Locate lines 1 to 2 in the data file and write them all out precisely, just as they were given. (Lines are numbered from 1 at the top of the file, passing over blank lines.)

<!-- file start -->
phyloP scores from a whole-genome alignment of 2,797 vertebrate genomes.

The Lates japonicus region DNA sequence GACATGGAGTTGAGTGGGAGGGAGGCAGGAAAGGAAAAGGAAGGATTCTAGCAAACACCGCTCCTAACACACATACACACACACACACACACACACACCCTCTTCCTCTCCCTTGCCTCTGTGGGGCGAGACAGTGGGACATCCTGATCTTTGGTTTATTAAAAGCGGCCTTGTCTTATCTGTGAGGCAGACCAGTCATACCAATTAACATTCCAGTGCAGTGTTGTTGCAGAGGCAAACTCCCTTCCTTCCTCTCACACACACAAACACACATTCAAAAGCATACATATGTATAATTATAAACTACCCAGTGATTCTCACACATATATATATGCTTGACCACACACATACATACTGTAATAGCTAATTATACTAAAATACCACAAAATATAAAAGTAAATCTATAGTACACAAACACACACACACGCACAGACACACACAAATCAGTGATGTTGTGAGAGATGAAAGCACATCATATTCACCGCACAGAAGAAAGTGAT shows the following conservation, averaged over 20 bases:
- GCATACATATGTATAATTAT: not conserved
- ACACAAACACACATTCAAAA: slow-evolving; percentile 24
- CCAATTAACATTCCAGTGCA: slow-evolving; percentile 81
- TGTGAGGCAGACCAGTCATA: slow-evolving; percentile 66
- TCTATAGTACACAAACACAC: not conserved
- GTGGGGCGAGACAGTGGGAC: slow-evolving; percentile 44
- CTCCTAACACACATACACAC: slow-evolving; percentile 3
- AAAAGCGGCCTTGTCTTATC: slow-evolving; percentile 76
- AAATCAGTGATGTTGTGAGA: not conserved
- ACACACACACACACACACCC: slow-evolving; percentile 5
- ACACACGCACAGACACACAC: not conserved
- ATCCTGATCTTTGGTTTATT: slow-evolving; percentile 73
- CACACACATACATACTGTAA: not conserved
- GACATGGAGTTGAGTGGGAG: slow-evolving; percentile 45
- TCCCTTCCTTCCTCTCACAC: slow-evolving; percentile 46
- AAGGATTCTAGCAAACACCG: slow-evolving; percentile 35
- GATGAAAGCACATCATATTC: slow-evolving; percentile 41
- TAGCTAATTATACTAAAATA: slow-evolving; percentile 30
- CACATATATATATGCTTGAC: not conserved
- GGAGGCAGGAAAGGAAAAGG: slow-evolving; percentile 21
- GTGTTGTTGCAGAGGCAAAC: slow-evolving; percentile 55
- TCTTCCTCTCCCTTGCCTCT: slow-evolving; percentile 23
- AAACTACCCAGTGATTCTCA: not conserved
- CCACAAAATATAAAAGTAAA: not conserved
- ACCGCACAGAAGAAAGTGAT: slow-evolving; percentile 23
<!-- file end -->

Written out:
phyloP scores from a whole-genome alignment of 2,797 vertebrate genomes.

The Lates japonicus region DNA sequence GACATGGAGTTGAGTGGGAGGGAGGCAGGAAAGGAAAAGGAAGGATTCTAGCAAACACCGCTCCTAACACACATACACACACACACACACACACACACCCTCTTCCTCTCCCTTGCCTCTGTGGGGCGAGACAGTGGGACATCCTGATCTTTGGTTTATTAAAAGCGGCCTTGTCTTATCTGTGAGGCAGACCAGTCATACCAATTAACATTCCAGTGCAGTGTTGTTGCAGAGGCAAACTCCCTTCCTTCCTCTCACACACACAAACACACATTCAAAAGCATACATATGTATAATTATAAACTACCCAGTGATTCTCACACATATATATATGCTTGACCACACACATACATACTGTAATAGCTAATTATACTAAAATACCACAAAATATAAAAGTAAATCTATAGTACACAAACACACACACACGCACAGACACACACAAATCAGTGATGTTGTGAGAGATGAAAGCACATCATATTCACCGCACAGAAGAAAGTGAT shows the following conservation, averaged over 20 bases: